Publishers Weekly


(Starred review.)  [O]ne fine novel. With its ensemble cast of skillfully crafted characters...each person’s story flows on its own, yet they all meld together into an uncommonly good story about family, trust, and love.... Bravo to Moyes for delivering toothsome characters in a story readers will truly care about.  —Donna Chavez
Booklist


[A] warmhearted, off-kilter romance, this one between a financially strapped single mother and a geeky tech millionaire.... Unsurprisingly, hostility evolves into mutual attraction. But Moyes throws in a few wrenches.... Moyes has mastered the art of likable, not terribly memorable, but far from simple-minded storytelling.
Kirkus Reviews



Discussion Questions
1. Even though Marty himself is reluctant, Jess opens her home to Nicky, Marty’s son by “a woman he’d dated briefly in his teens” (p. 9), after his birth mother essentially abandons him. If you were Jess, would you be willing to raise Nicky as your own child?

2. Aileen Trent sells designer clothes at a cut rate to people who could never afford to buy them in the shops. Since Jess strongly suspects that they are stolen, is it wrong for her to buy a few items for Tanzie?

3. Jess takes the money that Ed drunkenly drops in the taxi and decides to use it to pay Tanzie’s registration fees. Would she have made that choice if he hadn’t behaved rudely to her while she was cleaning his house? Does his treatment of her excuse her decision?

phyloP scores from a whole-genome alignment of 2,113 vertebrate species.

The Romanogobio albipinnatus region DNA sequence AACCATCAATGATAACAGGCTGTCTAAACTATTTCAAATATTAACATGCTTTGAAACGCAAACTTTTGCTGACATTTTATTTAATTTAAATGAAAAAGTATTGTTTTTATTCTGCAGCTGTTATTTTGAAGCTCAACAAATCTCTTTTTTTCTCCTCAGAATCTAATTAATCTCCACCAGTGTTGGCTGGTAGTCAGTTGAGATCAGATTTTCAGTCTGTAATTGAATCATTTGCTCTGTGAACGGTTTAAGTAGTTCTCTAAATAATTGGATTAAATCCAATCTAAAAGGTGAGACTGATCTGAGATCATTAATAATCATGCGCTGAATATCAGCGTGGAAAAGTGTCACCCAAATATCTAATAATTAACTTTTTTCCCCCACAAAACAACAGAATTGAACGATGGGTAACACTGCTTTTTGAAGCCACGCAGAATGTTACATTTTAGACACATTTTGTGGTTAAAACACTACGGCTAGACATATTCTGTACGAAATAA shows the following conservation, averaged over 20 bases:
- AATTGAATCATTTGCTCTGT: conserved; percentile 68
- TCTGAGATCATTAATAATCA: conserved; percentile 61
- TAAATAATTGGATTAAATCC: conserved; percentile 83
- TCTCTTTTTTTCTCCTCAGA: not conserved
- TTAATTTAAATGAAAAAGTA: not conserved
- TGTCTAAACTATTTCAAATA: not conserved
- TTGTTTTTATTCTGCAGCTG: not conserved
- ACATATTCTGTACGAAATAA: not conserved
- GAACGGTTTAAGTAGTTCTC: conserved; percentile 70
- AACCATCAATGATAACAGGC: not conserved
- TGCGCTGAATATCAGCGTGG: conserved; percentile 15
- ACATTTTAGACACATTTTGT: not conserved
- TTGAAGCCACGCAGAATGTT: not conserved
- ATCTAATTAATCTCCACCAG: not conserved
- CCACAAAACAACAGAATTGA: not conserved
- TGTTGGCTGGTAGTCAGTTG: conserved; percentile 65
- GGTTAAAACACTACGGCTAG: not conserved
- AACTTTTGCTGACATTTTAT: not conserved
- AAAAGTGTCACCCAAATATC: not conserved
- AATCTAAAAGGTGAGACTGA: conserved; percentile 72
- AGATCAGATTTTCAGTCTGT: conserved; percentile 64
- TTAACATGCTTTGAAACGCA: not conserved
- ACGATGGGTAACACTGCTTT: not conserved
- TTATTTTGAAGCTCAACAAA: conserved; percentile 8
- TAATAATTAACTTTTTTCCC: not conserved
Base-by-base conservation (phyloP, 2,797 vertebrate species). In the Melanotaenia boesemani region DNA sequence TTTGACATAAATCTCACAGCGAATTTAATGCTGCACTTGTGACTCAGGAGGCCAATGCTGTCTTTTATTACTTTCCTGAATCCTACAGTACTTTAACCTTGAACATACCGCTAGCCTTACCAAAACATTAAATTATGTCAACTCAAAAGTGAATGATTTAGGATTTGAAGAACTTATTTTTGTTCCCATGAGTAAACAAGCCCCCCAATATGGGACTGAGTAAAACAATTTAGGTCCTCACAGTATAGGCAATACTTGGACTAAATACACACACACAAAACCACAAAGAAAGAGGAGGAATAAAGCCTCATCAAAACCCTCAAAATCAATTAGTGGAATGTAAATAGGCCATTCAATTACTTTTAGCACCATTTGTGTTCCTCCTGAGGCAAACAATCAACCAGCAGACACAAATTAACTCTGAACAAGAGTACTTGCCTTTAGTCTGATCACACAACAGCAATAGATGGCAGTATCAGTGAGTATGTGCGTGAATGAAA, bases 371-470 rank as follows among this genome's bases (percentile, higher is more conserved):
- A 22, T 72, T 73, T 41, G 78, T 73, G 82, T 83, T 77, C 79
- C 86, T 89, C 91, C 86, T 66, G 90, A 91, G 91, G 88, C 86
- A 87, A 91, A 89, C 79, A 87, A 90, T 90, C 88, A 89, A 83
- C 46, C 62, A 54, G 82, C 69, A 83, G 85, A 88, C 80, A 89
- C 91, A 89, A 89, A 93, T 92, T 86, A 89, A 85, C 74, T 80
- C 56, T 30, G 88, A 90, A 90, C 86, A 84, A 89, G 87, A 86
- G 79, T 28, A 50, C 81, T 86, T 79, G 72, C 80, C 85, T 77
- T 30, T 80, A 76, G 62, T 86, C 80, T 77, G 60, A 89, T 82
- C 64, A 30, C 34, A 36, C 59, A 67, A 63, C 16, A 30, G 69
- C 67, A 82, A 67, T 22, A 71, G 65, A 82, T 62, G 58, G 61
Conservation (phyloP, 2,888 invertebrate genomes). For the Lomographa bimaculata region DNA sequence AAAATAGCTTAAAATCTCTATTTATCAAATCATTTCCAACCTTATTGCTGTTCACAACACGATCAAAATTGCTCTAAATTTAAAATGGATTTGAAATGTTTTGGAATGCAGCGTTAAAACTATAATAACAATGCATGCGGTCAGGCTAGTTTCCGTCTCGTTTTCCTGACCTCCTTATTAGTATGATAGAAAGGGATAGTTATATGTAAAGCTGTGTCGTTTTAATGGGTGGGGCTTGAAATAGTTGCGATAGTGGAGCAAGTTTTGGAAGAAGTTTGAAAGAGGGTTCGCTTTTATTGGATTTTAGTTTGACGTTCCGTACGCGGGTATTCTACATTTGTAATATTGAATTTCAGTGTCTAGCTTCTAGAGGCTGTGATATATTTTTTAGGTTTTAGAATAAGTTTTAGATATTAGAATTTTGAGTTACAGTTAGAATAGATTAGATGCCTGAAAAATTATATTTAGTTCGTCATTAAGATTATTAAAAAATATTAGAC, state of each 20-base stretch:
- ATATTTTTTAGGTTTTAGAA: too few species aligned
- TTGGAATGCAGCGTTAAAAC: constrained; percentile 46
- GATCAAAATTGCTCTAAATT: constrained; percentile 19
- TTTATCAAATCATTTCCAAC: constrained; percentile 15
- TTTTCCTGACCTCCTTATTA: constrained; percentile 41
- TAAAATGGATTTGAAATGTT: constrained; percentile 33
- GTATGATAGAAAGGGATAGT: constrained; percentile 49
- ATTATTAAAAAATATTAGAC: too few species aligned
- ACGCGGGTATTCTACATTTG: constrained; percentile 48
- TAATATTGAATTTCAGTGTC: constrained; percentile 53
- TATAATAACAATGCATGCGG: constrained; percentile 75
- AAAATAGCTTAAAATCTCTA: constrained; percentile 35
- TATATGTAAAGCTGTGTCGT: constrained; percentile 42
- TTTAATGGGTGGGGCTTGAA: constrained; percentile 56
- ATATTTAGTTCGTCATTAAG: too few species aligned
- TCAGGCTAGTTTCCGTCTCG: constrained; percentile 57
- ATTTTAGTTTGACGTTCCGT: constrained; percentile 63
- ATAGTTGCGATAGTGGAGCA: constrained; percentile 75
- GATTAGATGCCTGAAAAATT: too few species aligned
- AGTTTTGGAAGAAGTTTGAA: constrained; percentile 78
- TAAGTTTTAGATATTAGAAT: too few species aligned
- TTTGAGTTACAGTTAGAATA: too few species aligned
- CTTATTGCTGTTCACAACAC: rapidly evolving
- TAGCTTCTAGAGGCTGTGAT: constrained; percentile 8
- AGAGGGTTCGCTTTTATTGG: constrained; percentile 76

4. Is it more difficult for the poor to lead law-abiding lives? To what extent is morality a matter of character or circumstance?

5. Ed’s parents couldn’t afford to send both Ed and his sister, Gemma, to public school, so they sent only him. Was it a fair decision? Is Gemma’s resentment justified?

6. Ed helps Nicky get revenge on Jason Fisher by showing him how to hack Jason’s Facebook page. Since Jason intimidated the witnesses to Nicky’s beating into not speaking out against him, is it a justifiable retaliation?

7. At what point in their journey does Ed begin to think less about himself and more about helping Tanzie and her family?

8. Does Ed’s ignorance mitigate the seriousness of his crime? Should he have spent time in prison, or do you feel he was given a fair sentence?

9. Jess’s mother “had been right about many things” (p. 166), but she never made her daughter feel loved. As a result, Jess makes it her priority as a mother to make Tanzie and Nicky feel loved. What is something that your parents did right? What is something they did wrong that you hope to rectify if you are or plan to become a parent yourself?

10. Do you support Jess’s decision to go into debt to pay for Norman’s hospital bills rather than put him to sleep?

11. Did Ed’s financial success go to his head, or was he self-centered before he was rich? What did he have to learn about himself in order to forgive Jess?
(Questions issued by the publisher.)